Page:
PIE Model Component II: Implementation

Posted by Jerry Roth on

The PIE Model (see PIE for Parish Leaders & Staff ) is divided into three key components. This week we will explore the ingredients of Component II: Implementation.

Pie Chart

Implementation is often the weak-link in the journey from planning to achieving ministry outcomes. There are several key characteristics that will greatly improve your ability to effectively implement your ministry plans.

In Patrick Lencioni’s seminal work, Overcoming The Five Dysfunctions of a Team, A Field Guide, he describes a fundamental aspect that allows teams (our church staff and leaders) to fully commit to achieving our planned ministry goals and outcomes:

      Commitment embraces two separate but related concepts: buy-in and clarity. “Buy-in is the achievement of honest emotional support. Clarity is the removal of assumptions and ambiguity from a situation.” [pg. 51]

Buy In

As we noted in PIE Model Component I: Planning, we must include representatives from key church ministry stakeholder groups in our planning process. In this way, their voices are heard, and their experience and ideas are represented in the ministry plans. Staff and leaders who feel heard and who can see how they have influenced the planning process will be more committed to the follow through necessary to implement the plans.


Clarity is achieved by the way the plans are documented and communicated. Planners walk the fine line of providing enough guidance that implementers are moving in the same direction, while not limiting the creativity that can emerge during the implementation phase. As noted, plans must detail expected outcomes that we hope to achieve as we implement the plans.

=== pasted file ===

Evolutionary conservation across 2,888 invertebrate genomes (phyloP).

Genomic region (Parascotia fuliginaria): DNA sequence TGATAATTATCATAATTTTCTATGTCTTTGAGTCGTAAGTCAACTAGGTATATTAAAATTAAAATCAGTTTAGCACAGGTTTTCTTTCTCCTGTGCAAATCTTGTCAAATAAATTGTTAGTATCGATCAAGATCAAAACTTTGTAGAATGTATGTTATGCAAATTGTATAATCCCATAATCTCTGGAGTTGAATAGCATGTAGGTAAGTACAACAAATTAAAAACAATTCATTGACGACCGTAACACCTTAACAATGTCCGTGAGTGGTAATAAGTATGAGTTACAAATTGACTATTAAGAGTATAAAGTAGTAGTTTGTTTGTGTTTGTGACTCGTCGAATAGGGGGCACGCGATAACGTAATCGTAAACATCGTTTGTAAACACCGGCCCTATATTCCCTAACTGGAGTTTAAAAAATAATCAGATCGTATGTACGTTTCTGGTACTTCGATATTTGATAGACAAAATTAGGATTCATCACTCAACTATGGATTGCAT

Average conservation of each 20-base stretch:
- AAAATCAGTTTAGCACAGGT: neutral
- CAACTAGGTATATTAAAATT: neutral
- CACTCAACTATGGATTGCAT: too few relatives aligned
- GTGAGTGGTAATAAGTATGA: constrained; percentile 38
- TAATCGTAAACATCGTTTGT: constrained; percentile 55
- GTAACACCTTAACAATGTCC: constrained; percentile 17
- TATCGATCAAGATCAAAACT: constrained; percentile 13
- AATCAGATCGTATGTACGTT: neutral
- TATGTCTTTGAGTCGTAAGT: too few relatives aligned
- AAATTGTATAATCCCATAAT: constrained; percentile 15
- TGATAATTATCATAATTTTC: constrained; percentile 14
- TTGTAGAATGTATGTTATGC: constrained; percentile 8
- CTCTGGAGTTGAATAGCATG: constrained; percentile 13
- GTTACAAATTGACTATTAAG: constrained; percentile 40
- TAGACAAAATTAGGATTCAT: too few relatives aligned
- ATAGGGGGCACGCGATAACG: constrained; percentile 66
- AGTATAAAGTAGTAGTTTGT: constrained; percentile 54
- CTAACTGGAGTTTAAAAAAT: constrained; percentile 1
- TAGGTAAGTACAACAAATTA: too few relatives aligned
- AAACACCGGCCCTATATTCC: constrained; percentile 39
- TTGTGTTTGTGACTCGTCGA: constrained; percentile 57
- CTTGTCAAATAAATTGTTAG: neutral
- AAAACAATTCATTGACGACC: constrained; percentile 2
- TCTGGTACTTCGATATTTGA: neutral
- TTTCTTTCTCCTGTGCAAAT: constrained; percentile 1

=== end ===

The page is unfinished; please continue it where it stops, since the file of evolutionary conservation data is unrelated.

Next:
Staff members must be given a clear set of accountabilities for plan implementation through their performance management process. Action steps should include:

  1. Updated position descriptions that define and prioritize accountabilities
  2. Regular meetings with their supervisor to clarify and re-prioritize accountabilities
  3. Periodic review, evaluation, and documentation of plan outcome achievements


Ministry leaders must also understand their role in plan implementation. Action steps should include:

  1. Documentation and communication of plan components and implementation accountabilities to ministry leaders
  2. Regular meetings with staff associated with their ministry area to jointly develop prioritized leadership activity and timetables required for plan implementation
  3. Scheduled check-in points for mutual staff and leader evaluation of ministry implementation progress
  4. Willingness to revise plans and implementation strategies based on evaluation feedback


Once our staff and leaders are committed to and clear about their accountabilities, then we must establish team practices that encourage collaboration over competition across ministries. Staff and leaders comprise our church’s leadership body. By working collaboratively, this leadership body will efficiently use available resources to achieve ministry outcomes defined by our planning process. We must avoid our natural competitive spirit. Rather, we need to seek common ground where our implementation strategies are strengthened by a collaborative spirit that seeks the common good of the church versus a single ministry area.


The most overarching characteristic that should describe our implementation effort is intentionality. Ministry outcomes will not be achieved unless staff and leaders are focused on achieving plan outcomes. Ministry outcomes will not be achieved by chance or by wishful thinking. Having a set of plans on a shelf or in a computer will achieve nothing. A leadership body,

  • committed to ministry implementation (buy in)
  • guided by ministry plans with associated outcomes (clarity)
  • strengthened by a spirit of working together as a leadership body (collaboration)

will be the best recipe for achieving expected ministry outcomes for your church.


Next week we will look at Component III of the PIE Model: Evaluation.


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